"Marvels for the rich ... privation for the worker" -Karl Marx
Steven Levy, in his book The Perfect Thing: How the iPod Shuffles Commerce, Culture, and Coolness, remarks upon the unexpected and remarkable impacts that the iPod has had upon American society. In addition to geeking-out over the iPod's perfection, detailing the means of its creation, release, and overwhelmingly positive reception, Levy also described a criminal response to the much-desired gadget: iPod theft.
"iPod oblivion" is what cops labeled the state of mind leaving iPod users vulnerable to attack and theft. While some of these crimes were aimed at obtaining a persons' money, others were perpetrated merely to obtain the sexy mp3 player itself. The father of Chris Rose, who was stabbed to death in an iPod theft crime, stated: "We have the technology that can give us the iPod and everthing else, but...we have to work on the minds and the hearts."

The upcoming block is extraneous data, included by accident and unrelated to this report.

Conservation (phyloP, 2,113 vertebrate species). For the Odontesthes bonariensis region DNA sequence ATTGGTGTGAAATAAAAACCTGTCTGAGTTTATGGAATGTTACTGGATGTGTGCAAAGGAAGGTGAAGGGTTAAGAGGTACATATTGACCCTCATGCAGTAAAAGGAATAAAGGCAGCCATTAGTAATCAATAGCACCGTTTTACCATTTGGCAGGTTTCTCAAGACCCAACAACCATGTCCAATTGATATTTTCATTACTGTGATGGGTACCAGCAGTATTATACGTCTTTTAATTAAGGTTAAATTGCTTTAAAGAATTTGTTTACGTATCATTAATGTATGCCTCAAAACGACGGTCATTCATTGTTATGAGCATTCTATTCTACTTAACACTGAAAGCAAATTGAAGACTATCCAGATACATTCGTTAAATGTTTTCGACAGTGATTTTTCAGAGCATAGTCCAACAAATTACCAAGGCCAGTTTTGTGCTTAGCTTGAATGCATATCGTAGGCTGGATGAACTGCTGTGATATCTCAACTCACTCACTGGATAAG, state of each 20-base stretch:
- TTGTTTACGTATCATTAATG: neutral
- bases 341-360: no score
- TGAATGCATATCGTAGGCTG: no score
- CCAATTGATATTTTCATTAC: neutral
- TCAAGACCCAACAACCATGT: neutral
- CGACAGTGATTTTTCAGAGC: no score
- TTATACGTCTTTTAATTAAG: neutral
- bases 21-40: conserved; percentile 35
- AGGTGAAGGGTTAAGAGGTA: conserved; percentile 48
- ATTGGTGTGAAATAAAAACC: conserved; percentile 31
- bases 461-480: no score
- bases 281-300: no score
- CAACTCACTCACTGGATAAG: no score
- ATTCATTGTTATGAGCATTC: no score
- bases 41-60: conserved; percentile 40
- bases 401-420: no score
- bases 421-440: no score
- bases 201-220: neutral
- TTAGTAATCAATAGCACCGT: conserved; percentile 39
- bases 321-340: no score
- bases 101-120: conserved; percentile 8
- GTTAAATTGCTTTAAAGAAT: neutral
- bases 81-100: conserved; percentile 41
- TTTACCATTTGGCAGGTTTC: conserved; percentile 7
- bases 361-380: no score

Karl Marx would disagree.
Marx, the oft-discredited socioeconomic theorist wrote: "To change society you must change the material being of society," not the other way around. In other words, iPods don't cause theft, worker wage-level inequality causes theft. Of the nearly 300 million Americans today, 70 million have iPods, 35 million live below the poverty line, and 47 million don't have healthcare. But while many are coping with their sub-standard lifestyles with seeming acceptance, a music-listening device is enough to spur people to action! Maybe it's just me, but I'd rather know how I'll pay next month's rent than listen to some sweet-ass tunes on the go. It's sad that getting crucial problems taken care of never seems as important as obtaining the next big thing.